Breathing with Helen

            My friend Helen flew to Canada for a week’s vacation with her sister and never returned. A neatly dressed 60-year-old woman with Helen’s slim figure, silver-gray curls, and radiant smile came back, but it wasn’t the Helen I knew. The woman who got off the plane was dazed and confused. It was hard to imagine how she negotiated the plane transfer required to get to the Seattle airport.

            In an effort to find out the reason for her confusion, Helen’s neighbor and I took her to several doctors’ appointments. Using a signature that resembled chicken scratch more than her usually precise penmanship, she signed numerous forms authorizing a series of tests and giving her doctors permission to tell her neighbor and me the results.

            I remember the June morning when I learned the test results. The doctor called while I was alone with Helen at her condo. The tests were conclusive. Helen had an inoperable brain tumor located in the center of her frontal lobe. The tumor’s placement made it impossible to treat with surgery and it would not respond to chemotherapy. The doctor suggested radiation treatments to shrink Helen’s cranial swelling and reduce the severity of her frequent headaches. Helen’s best hope was that the radiation treatments might add a month to her life. With or without treatments, Helen had only three or four months to live.

            By early September, any hope for a miraculous cure had died. Now bedridden, Helen's king size bed dwarfed her rail-thin body. The figure in the bed barely resembled the woman I’d known for seven years. The elegant Helen who always dressed with care and entered rooms with a ready smile was gone.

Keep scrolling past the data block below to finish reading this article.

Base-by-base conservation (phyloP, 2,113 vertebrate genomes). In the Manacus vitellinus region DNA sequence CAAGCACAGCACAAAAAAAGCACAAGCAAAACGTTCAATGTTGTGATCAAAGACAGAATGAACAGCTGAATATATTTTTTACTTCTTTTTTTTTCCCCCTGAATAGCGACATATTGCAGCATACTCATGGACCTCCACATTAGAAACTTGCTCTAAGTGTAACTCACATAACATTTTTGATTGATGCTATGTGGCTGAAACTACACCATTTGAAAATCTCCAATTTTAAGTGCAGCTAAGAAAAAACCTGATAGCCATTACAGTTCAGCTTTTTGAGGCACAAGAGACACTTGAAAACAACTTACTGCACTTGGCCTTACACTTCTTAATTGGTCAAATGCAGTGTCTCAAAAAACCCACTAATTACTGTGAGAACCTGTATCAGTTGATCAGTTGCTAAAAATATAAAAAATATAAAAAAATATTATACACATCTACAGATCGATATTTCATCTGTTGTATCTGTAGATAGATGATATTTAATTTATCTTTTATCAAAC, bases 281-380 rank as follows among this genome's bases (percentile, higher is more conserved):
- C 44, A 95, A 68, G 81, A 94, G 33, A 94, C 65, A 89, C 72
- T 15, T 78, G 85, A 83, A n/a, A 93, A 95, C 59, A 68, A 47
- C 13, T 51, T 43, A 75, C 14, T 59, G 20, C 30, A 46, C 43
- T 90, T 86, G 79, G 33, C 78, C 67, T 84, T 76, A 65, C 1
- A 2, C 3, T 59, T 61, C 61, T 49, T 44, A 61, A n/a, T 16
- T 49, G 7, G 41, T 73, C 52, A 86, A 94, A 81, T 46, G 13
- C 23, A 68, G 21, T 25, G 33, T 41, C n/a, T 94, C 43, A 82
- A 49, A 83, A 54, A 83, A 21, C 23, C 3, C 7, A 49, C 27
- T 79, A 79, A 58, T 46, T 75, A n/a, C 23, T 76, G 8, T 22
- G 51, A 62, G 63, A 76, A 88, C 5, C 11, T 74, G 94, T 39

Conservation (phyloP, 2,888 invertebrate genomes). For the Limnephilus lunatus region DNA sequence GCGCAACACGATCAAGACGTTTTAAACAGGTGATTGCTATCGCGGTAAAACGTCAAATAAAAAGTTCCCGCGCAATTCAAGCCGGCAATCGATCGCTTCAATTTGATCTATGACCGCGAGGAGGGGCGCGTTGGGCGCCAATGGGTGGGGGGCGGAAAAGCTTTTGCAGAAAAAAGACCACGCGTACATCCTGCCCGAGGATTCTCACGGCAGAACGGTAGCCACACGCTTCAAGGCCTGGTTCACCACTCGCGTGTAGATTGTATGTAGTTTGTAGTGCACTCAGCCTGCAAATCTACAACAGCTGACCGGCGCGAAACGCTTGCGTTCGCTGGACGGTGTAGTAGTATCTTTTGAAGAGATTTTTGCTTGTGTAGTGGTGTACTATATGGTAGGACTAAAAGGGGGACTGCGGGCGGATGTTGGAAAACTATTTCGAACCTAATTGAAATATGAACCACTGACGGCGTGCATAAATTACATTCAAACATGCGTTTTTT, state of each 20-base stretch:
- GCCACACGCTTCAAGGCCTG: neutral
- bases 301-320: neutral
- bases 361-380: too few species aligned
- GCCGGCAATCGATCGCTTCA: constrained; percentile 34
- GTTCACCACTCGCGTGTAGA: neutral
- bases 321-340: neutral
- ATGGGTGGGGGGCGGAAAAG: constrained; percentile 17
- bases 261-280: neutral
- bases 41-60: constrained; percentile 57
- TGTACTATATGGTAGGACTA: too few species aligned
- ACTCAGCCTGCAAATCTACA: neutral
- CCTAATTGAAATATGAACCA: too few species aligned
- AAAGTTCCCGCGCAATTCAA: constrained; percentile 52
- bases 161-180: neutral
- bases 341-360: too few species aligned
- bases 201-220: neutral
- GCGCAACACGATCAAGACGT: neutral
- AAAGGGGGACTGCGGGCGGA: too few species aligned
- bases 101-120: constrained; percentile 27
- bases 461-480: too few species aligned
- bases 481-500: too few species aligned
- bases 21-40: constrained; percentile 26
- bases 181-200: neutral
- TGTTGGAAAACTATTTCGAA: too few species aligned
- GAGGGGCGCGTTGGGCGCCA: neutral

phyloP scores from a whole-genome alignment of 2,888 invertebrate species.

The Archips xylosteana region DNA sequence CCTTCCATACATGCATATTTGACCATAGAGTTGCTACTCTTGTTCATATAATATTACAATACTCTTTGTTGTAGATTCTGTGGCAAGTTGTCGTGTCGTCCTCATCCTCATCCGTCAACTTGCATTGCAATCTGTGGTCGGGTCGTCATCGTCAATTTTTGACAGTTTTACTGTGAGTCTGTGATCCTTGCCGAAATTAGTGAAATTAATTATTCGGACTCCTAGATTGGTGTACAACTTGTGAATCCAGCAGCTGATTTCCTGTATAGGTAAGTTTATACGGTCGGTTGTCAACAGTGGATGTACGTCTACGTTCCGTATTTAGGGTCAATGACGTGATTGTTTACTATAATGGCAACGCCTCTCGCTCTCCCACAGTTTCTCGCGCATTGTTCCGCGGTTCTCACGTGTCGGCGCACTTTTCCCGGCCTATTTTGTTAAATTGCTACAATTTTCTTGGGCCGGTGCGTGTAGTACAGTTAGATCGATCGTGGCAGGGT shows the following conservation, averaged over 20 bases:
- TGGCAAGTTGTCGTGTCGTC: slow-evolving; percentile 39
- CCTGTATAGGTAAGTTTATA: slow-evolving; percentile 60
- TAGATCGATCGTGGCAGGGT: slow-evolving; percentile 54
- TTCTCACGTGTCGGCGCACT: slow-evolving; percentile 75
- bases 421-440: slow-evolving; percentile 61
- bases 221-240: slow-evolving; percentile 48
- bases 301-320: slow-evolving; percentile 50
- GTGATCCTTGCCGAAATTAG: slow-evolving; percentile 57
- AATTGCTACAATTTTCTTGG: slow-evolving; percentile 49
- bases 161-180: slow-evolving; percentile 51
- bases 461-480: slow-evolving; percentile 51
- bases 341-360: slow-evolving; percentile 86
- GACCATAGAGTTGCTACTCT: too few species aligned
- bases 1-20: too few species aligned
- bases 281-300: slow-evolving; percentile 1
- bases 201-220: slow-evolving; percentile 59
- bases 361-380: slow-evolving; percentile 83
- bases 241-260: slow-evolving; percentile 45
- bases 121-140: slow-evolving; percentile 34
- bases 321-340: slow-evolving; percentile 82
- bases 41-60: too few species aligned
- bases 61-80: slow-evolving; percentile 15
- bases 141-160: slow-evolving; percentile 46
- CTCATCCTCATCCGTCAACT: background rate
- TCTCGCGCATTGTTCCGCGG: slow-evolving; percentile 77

As she lay in her bed, covered up to her chin with a white eyelet bedspread trimmed with lace, I could see only the face of my dear friend. Her once carefully coiffured hair hung limply around her emaciated face. The bright, smiling eyes that encouraged me through a dozen drafts of my first book were dull and vacant. No longer physically able to eat or drink, her bodily functions were shutting down. And, although she could have been fed intravenously, one had to ask why. It would only prolong the inevitable. With no food or water, Helen would be dead within a few days.

            One afternoon, I had the opportunity to sit alone with Helen in her bedroom. She floated in and out of consciousness as I sat on her bed and talked about things I remembered from when she was healthy. Although she could only flutter her eyelids in response, I hoped she could feel the love behind my words. I recalled the numerous times she boosted the morale of friends and acquaintances by listening with genuine interest to the stories of their lives. Helen always encouraged members of our writers’ club to pursue their writing dreams. Mentally replaying some of her pep talks, I wondered if she had kept enough of her confidence-building elixir for herself. Over the past year, she and I had talked about her struggles to become more assertive. Instead of giving her time away to everyone who asked for help, she was learning how to say that magical two-letter word, “no,” and to focus on her own needs and writing aspirations. But at her core, Helen remained a giver. She had been making great strides to combat her tendency to give too much when her brain tumor threw up an impenetrable roadblock. In an instant, her life as a world traveler, published writer, and first-rate friend collapsed.